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Big steel box nearing completion at Randle Reef

Peter Kenter
Big steel box nearing completion at Randle Reef
The $140-million Randle Reef Contaminated Sediment Remediation project will remediate approximately 695,000 cubic metres of contaminated sediments. One element of the project involves the creation of a gigantic steel box, known as an engineered containment facility that is designed to contain legacy contaminated sediment. Pictured is dredging taking place between the walls. -

Sometimes the best designs are the most straightforward.

That’s the plan for the Randle Reef cleanup at Hamilton Harbour, where a gigantic steel box — an engineered containment facility (ECF) — designed to contain legacy contaminated sediment nears completion.

The $140-million Randle Reef Contaminated Sediment Remediation project will remediate approximately 695,000 cubic metres of contaminated sediments, with costs shared equally by Canada, Ontario and the local community, which includes the City of Hamilton, City of Burlington, Halton Region, U.S. Steel Canada and the Hamilton Port Authority.

U.S. Steel is meeting its $14-million commitment to the project by supplying $12 million worth of steel, including 10,000 tonnes of hot rolled steel sheets and 700 tonnes of other steel.

In December 2012, Bermingham Foundation Solutions drove eight steel test pylons into the lakebed to help set the parameters of the ECF.

Those piles have since been removed prior to awarding the stage one construction contracts in mid-2015.

These include:

• the contract to build the ECF, awarded to McNally Construction Inc.

• the contract to rebuild an adjacent harbour wall at the Hamilton Port Authority’s Pier 15, awarded to Dean Construction Co. Ltd.

• the contract for provision of civil engineering services for supervision of stage one construction, awarded to Riggs Engineering Ltd.

Reconstruction of Pier 15 was a necessary part of the construction of the ECF, says Roger Santiago, sediment remediation program co-ordinator with Environment and Climate Change Canada.

"We were concerned that dredging in front of the wall of the pier could lead to a potential failure if we excavated adjacent sediment," he says.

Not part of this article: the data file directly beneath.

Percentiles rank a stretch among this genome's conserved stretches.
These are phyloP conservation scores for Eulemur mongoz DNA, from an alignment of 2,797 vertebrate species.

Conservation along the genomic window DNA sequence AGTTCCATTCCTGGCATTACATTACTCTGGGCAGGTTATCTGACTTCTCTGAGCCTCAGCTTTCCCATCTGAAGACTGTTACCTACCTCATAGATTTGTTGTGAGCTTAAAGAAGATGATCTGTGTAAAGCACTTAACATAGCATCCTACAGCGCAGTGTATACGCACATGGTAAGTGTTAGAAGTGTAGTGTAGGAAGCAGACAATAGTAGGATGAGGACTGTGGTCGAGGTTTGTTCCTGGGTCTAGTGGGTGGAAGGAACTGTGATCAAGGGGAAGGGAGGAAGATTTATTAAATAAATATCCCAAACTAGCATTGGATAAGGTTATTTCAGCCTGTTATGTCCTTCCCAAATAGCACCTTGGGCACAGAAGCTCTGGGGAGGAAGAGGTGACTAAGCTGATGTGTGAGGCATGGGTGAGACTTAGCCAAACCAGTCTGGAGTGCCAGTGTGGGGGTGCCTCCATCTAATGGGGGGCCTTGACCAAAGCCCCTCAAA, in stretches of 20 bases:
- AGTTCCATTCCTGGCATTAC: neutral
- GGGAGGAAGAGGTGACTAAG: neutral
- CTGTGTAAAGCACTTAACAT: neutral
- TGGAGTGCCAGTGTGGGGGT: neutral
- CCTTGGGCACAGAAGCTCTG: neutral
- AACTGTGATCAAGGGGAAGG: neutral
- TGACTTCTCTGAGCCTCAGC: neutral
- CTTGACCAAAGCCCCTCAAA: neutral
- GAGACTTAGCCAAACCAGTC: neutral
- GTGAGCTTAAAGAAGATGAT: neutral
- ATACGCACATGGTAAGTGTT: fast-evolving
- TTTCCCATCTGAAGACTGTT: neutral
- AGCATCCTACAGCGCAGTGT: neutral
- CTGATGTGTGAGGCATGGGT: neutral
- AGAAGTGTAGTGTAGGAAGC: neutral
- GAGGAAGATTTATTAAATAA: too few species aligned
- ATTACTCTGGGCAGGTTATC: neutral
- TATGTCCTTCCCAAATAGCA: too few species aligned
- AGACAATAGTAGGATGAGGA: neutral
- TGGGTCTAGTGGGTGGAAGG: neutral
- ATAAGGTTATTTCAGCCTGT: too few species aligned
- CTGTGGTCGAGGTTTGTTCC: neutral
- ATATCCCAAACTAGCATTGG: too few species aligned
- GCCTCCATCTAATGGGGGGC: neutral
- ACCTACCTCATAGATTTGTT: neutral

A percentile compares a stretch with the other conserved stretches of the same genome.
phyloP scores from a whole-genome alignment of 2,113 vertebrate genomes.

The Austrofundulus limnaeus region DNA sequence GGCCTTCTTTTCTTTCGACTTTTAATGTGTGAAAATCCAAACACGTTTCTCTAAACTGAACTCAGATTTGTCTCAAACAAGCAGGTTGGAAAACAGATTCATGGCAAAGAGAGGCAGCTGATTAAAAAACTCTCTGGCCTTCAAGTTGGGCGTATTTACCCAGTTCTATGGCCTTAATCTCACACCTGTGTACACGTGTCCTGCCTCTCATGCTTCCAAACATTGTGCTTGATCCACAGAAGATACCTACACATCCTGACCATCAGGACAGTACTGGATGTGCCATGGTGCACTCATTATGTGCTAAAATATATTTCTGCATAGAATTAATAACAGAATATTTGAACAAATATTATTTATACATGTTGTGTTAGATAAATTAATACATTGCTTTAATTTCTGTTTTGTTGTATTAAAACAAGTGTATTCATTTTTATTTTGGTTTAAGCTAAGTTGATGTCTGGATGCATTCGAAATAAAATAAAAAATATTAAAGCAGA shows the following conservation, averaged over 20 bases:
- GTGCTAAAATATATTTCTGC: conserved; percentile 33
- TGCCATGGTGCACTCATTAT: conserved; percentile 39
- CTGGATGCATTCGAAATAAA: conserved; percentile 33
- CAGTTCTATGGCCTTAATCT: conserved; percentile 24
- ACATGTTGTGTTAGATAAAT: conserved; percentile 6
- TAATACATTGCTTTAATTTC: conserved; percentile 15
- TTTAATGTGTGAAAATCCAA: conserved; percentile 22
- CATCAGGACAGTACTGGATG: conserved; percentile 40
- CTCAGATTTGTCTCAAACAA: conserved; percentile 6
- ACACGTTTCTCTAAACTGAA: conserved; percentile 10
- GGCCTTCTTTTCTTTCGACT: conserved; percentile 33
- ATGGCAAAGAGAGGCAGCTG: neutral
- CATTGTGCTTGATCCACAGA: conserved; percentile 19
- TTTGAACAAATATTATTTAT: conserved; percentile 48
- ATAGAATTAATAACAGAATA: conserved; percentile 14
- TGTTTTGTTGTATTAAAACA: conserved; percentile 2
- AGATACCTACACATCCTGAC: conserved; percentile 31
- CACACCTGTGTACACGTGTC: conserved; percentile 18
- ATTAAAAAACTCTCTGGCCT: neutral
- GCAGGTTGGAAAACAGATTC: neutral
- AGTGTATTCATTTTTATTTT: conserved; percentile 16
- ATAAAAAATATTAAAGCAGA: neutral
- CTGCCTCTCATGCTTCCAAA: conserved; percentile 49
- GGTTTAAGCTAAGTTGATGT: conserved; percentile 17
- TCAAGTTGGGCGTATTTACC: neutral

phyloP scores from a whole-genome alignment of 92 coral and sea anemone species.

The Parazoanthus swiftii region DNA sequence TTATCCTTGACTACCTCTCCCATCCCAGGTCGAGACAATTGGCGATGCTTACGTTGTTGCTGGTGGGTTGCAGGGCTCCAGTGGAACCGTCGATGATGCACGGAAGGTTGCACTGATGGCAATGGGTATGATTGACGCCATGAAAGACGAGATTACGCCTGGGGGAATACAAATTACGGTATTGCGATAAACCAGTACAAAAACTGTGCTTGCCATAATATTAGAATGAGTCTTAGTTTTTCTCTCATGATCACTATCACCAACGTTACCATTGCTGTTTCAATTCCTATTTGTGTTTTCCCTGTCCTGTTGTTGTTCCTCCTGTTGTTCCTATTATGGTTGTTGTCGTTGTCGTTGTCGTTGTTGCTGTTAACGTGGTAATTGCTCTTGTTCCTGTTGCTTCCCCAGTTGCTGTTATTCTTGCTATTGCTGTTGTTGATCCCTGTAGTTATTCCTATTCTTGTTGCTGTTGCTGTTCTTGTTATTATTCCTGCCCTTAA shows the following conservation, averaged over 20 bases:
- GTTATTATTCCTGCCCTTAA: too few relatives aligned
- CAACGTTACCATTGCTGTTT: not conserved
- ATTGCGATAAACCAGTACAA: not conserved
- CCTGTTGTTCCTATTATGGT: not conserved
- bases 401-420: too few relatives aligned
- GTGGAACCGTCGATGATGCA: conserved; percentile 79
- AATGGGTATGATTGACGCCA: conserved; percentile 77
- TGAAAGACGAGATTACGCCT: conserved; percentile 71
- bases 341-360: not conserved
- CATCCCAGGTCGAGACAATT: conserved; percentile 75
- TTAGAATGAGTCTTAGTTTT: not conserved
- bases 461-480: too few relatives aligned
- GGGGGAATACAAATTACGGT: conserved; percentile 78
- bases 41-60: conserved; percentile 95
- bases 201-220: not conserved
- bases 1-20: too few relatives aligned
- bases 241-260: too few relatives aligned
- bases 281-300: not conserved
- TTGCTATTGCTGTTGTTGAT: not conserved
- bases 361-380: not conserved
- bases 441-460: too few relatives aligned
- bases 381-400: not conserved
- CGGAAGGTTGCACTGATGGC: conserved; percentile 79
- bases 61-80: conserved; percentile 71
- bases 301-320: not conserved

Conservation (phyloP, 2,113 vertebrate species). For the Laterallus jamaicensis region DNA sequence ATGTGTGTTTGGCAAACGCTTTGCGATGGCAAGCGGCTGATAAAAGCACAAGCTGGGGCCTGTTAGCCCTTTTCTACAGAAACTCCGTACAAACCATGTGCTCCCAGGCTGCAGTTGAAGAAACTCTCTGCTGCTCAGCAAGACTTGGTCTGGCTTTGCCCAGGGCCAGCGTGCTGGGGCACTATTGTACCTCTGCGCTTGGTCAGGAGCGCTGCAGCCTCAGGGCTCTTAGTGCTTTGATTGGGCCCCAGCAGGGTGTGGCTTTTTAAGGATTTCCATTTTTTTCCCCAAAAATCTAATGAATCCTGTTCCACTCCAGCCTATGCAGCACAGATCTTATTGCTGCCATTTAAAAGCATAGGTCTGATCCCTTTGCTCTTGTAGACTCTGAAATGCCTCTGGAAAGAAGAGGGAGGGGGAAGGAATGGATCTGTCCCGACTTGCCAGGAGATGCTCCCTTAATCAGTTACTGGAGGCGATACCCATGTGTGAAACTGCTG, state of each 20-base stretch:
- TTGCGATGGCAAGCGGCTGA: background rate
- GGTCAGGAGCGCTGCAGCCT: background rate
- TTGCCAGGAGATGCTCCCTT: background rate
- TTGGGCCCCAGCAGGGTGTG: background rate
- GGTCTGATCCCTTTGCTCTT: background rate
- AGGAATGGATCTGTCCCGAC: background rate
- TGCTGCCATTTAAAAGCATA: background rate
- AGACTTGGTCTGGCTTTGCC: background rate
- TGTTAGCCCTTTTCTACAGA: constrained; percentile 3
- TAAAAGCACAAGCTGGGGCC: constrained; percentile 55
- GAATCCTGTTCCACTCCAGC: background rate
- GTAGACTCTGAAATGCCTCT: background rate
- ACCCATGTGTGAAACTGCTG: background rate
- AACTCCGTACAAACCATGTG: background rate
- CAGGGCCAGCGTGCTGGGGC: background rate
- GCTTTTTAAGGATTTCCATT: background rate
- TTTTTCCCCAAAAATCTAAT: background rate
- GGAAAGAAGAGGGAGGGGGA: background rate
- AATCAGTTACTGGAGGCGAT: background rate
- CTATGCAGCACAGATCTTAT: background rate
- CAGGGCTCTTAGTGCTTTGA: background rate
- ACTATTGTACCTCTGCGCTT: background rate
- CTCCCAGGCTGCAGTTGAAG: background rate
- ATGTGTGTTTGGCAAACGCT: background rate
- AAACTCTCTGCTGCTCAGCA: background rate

"We built a steel wall about a metre out from the original timber wall, then took out the old infrastructure and built new supporting features and anchor blocks. That work was completed in spring 2016."

Construction of the ECF began shortly after. To date, all of the exterior containment walls of the ECF have been driven into place up to 24 metres down to form the perimeter of the box, which covers 6.2 hectares, the equivalent of seven Canadian football fields.

"Most of the exterior sheet steel went in without the use of an impact hammer, but a few sheets needed a little extra assistance to go the final way," says Santiago. "The interior wall only needed to be driven three metres into native clay, which is sealed by the exterior wall."

Both inner and outer sheet steel walls are being sealed to form an impermeable barrier. The space between interior and exterior walls will then be dredged and the sediment placed inside the ECF.

"Granular material is being placed between the walls and a further backfill with rock provides additional structural stability for the ECF," says Santiago.

Construction of the open box is slated to conclude by December 2017.

Subsequent dredging between Pier 15 and the ECF and adjacent areas will remove additional contaminated sediment, which will also be placed inside the ECF. The material will then be dewatered and the treated water will be reintroduced into the lake.

The work incidentally creates a newly dredged and remediated shipping lane in Hamilton Harbour.

The completion of the project, scheduled for 2022, will involve the placement of a multi-layered environmental cap on top of the ECF to protect the sediment and prevent infiltration of precipitation.

The cap will include aggregates, geo-textile, geo-grid, wick drains and surface materials, with asphalt and/or concrete on top. This will also provide a foundation for future port structures.

The Hamilton Port Authority will ultimately take on the responsibility for monitoring the ECF, which has a design life of 200 years.

Santiago has worked on the file since project inception in 1994.

"I’m glad to be around to see the project to completion," he says. "It’s a great collaboration between government, industry and the Hamilton Port Authority and a model for future environmental remediation projects."

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